British trade unionist takes on Princess Anne
The Queen of England's daughter, Princess Anne, to muffled royal dismay, finds herself caught up in a democratic contest for the chancellorship of London University.
The post of chancellor fell vacant when the Princess's grandmother, Queen Elizabeth the Queen mother, ended her term in what is largely a ceremonial job. Those who put Anne's name forward as her replacement did not imagine that Queen Elizabeth II's daughter would actually be opposed, still less by both a former British trade union baron and an internationally known South African black leader.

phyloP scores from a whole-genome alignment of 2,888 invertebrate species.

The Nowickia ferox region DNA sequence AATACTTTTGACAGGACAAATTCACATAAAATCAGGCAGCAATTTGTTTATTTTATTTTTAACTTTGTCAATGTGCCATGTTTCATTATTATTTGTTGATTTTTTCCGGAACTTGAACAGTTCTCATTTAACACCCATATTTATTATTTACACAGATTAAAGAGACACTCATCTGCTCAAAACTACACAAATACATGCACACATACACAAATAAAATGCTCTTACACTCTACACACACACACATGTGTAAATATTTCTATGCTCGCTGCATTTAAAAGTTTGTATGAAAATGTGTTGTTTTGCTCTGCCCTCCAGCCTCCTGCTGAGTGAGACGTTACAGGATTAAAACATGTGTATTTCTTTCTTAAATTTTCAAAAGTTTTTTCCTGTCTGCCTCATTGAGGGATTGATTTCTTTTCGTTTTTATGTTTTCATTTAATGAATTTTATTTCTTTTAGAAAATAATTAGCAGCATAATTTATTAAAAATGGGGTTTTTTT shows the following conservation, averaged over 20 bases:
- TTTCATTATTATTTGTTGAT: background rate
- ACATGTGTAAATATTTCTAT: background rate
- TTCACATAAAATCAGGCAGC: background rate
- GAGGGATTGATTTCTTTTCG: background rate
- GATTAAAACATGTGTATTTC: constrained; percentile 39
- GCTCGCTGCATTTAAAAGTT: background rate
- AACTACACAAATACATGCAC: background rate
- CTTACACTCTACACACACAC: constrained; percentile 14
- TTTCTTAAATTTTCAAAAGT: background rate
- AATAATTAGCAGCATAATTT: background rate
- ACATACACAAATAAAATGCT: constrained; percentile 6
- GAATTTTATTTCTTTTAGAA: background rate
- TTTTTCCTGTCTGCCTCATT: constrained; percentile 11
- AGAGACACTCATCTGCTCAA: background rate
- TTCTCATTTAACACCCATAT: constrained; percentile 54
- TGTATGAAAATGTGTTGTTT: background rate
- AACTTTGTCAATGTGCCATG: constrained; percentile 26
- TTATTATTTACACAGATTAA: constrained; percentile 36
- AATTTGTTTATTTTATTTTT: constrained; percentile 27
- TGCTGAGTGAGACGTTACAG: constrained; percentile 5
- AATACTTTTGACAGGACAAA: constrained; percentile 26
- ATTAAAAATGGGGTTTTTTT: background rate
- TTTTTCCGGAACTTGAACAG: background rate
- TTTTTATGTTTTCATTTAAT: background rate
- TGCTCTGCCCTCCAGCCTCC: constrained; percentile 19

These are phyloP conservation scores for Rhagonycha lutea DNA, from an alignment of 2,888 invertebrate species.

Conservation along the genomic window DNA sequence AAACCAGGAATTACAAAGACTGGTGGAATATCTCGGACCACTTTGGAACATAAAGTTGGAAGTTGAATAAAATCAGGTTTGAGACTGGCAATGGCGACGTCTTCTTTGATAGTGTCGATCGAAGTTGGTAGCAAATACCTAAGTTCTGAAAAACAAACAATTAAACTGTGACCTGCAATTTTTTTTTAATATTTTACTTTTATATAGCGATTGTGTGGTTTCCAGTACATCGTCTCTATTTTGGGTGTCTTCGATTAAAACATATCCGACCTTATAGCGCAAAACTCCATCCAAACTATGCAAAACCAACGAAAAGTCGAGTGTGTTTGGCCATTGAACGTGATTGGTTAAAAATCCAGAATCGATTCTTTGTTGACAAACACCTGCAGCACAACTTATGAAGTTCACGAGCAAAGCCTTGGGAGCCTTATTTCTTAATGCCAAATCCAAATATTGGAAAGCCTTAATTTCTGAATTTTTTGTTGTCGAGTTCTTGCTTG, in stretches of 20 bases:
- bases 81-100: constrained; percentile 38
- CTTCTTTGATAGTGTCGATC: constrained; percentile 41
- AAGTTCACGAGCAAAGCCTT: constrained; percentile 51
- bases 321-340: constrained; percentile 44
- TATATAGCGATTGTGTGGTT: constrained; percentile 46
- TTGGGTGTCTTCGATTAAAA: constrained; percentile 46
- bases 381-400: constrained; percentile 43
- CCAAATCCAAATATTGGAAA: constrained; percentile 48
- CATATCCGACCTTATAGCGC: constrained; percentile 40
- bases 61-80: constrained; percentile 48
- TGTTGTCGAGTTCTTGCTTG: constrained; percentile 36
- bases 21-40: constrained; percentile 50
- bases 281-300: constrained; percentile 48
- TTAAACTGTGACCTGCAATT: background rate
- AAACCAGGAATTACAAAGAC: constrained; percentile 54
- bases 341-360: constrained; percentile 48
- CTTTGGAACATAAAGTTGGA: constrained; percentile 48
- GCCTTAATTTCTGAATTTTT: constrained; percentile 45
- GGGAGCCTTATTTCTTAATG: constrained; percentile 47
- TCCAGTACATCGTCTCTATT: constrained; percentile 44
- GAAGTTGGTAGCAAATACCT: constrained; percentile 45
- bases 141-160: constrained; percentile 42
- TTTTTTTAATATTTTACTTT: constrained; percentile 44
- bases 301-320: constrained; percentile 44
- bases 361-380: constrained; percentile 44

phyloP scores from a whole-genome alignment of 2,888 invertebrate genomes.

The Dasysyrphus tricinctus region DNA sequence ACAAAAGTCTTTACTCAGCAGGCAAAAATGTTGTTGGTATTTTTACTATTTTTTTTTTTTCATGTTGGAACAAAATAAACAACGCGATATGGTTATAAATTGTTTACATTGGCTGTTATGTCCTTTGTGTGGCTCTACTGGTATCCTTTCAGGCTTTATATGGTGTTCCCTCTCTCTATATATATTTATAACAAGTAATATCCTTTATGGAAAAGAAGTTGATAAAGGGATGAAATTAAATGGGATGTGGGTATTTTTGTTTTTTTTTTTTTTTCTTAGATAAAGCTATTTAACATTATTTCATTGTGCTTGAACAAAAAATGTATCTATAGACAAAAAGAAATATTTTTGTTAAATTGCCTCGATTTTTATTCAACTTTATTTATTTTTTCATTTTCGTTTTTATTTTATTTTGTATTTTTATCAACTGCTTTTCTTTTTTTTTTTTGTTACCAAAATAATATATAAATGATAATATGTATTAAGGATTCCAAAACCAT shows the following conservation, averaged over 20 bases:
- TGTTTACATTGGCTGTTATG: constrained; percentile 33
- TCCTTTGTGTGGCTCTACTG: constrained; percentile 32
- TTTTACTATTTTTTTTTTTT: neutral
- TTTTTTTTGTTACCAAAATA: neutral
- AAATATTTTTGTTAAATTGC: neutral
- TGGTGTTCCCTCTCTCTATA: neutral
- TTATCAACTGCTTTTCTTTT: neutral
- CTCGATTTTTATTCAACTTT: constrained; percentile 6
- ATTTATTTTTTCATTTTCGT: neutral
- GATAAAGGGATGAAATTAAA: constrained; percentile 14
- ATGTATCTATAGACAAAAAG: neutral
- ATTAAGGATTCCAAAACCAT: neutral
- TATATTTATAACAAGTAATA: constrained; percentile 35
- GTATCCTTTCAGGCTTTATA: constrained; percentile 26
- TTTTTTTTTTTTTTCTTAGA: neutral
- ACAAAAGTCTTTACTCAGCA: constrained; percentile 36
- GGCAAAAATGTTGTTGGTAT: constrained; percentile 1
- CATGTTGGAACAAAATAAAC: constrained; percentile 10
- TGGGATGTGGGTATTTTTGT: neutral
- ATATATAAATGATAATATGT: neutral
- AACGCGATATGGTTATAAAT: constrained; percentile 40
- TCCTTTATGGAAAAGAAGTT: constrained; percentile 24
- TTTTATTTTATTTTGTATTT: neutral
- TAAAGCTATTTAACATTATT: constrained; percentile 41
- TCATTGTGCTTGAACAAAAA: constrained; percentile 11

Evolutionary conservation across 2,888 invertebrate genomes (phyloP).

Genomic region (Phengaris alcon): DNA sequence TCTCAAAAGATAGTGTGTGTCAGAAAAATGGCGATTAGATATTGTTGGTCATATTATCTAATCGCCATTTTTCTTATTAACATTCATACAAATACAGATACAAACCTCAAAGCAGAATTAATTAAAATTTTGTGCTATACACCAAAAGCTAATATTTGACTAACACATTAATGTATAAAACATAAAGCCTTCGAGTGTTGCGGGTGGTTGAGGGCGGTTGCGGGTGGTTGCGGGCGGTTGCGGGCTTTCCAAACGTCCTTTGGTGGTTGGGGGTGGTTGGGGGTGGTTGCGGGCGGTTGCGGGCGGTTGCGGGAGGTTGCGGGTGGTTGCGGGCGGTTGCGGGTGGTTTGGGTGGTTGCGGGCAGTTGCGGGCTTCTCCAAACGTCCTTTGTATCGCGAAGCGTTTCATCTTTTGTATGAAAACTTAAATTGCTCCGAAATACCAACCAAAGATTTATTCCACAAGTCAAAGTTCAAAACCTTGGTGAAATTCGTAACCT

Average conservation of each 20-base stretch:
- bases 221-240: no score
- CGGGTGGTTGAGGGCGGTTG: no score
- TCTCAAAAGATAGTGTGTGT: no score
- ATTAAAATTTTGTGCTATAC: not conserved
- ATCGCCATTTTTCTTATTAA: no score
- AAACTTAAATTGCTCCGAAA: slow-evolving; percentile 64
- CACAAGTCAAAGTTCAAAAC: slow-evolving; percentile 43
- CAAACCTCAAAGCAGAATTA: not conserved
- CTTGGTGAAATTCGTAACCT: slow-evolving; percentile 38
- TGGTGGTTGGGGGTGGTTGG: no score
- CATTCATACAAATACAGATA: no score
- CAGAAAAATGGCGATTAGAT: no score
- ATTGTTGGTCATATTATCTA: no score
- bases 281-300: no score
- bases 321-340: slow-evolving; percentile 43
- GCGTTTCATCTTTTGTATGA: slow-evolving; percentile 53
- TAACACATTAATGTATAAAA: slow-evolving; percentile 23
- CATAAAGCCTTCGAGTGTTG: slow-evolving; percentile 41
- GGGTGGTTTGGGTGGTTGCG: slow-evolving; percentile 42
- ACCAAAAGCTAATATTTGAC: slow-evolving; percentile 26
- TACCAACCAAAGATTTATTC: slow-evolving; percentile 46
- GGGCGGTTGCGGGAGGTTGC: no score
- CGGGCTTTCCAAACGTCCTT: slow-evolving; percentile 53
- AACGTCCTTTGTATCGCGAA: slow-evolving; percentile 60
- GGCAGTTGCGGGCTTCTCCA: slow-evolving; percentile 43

Jack Jones, Companion of Honor, and until two years ago probably the most respected trade union leader in Britain, is one of her opponents. Dubbed "Emperor" Jones by friend and foe alike, he has close links to the university and no qualms about running against a princess.
Anne's other adversary is the imprisoned South African black nationalist leader Nelson Mandela. His name was proposed by a group of London University graduates determined to use the nomination as a protest against Mr. Mandela's long detention on Robbin Island in Capetown harbor.
Mr. Jones, who has spent the odd night at Windsor Castle as the Queen's guest , remains a dedicated socialist and apostle of equality. Friends say he cannot quite disguise his relish at possibly pipping a royal at the post.
Back at the palace, sources say the equestrian princess has never bridled at a fence before and will face this one with regal fortitude.